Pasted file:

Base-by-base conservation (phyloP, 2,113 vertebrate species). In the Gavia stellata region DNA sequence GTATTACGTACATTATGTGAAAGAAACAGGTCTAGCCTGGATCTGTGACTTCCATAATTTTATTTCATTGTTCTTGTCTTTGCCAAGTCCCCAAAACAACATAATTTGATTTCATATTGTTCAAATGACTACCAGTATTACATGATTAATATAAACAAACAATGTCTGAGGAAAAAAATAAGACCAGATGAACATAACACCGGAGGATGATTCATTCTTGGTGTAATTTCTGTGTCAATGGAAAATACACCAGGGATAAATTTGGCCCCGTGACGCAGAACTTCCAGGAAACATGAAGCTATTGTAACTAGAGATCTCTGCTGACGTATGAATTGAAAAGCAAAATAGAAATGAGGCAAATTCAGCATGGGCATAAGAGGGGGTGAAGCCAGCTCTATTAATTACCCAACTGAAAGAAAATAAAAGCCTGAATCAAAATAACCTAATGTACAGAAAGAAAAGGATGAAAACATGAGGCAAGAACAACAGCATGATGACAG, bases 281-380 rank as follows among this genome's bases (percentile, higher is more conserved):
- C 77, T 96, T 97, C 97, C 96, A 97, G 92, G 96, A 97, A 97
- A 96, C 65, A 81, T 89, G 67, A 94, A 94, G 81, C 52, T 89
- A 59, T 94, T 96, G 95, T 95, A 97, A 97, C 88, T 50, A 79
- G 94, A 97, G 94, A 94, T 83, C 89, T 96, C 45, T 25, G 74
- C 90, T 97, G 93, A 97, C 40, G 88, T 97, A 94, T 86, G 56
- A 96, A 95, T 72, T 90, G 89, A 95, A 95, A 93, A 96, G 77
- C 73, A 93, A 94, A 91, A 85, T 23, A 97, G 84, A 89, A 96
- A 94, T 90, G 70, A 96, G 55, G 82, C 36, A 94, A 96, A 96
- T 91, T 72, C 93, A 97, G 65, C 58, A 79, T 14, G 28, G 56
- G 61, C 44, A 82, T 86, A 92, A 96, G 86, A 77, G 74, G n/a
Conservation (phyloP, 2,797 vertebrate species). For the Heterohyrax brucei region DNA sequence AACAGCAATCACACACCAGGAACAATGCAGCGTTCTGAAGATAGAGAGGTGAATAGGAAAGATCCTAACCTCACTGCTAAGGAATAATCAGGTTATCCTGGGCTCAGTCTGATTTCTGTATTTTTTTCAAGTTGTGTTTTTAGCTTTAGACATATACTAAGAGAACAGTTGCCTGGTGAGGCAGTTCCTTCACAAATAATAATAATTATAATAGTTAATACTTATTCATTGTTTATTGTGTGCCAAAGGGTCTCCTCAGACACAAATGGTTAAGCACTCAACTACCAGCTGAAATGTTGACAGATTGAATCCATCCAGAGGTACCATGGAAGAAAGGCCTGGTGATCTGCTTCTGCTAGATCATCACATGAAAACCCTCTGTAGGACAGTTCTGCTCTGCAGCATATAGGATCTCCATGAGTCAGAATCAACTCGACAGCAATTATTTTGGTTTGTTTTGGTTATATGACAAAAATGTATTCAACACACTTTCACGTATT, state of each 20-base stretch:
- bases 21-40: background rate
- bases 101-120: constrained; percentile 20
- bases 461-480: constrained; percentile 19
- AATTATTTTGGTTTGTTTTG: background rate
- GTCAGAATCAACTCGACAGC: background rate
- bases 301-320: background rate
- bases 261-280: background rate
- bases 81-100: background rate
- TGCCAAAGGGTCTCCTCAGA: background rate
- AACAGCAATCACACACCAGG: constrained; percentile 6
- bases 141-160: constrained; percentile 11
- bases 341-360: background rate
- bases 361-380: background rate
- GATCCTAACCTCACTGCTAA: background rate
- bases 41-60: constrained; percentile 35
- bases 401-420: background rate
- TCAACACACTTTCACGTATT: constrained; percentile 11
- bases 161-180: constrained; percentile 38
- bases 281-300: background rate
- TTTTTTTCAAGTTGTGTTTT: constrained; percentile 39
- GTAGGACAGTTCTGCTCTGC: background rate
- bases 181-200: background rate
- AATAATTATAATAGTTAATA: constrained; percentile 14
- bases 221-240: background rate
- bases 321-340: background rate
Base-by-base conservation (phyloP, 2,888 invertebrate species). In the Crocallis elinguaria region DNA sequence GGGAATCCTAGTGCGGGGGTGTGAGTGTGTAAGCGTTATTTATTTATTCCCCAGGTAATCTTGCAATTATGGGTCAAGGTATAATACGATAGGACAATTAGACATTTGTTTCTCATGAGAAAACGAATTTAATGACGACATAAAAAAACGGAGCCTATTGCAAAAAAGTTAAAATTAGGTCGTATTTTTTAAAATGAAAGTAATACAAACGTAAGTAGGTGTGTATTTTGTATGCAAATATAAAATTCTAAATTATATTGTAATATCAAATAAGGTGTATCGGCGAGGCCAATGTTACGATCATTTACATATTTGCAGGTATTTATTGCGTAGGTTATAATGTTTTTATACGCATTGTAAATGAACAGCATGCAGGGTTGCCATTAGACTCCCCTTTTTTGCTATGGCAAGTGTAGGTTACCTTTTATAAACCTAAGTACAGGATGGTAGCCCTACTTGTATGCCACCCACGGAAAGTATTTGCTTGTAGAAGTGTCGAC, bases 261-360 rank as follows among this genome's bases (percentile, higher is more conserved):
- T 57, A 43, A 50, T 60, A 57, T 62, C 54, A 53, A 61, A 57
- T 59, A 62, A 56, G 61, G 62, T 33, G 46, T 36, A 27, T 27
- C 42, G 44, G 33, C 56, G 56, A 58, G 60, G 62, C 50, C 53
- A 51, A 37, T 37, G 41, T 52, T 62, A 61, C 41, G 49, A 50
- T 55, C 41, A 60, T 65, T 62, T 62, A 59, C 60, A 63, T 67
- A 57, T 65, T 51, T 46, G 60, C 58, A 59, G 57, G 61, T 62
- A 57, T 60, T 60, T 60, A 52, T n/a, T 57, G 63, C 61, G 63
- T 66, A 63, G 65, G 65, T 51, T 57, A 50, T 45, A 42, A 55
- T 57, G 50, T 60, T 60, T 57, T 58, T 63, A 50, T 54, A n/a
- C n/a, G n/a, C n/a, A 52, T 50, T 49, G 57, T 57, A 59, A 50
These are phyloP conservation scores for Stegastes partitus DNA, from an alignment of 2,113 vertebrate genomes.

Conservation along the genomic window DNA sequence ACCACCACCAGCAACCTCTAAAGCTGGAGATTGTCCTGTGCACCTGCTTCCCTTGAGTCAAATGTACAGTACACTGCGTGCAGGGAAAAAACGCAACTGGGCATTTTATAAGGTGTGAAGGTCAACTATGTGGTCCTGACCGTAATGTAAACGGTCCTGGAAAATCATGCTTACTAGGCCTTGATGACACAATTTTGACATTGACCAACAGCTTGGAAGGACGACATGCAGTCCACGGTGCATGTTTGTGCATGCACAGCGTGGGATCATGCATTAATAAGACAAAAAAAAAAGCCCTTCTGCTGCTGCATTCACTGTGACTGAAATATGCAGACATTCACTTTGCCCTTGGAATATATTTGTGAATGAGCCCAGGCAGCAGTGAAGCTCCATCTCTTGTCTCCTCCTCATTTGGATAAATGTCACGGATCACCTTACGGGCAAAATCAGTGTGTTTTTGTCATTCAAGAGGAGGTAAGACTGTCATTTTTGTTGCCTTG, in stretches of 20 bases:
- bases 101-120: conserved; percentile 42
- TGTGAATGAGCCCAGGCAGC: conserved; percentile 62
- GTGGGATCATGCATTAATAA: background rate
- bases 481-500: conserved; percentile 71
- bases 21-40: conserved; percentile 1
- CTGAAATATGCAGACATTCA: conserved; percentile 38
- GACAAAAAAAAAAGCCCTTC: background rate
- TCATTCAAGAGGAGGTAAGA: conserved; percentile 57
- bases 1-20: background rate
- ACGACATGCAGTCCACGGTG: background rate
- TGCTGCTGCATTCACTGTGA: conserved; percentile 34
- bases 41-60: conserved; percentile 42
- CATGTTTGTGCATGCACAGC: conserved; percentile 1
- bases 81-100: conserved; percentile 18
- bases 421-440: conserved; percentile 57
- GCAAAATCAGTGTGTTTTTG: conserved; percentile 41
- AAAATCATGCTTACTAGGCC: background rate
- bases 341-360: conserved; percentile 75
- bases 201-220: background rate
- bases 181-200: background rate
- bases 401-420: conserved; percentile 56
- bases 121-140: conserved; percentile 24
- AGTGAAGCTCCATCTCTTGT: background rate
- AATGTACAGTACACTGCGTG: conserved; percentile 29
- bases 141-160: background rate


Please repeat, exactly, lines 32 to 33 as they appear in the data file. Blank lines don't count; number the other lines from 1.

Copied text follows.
- TTTTTTTCAAGTTGTGTTTT: constrained; percentile 39
- GTAGGACAGTTCTGCTCTGC: background rate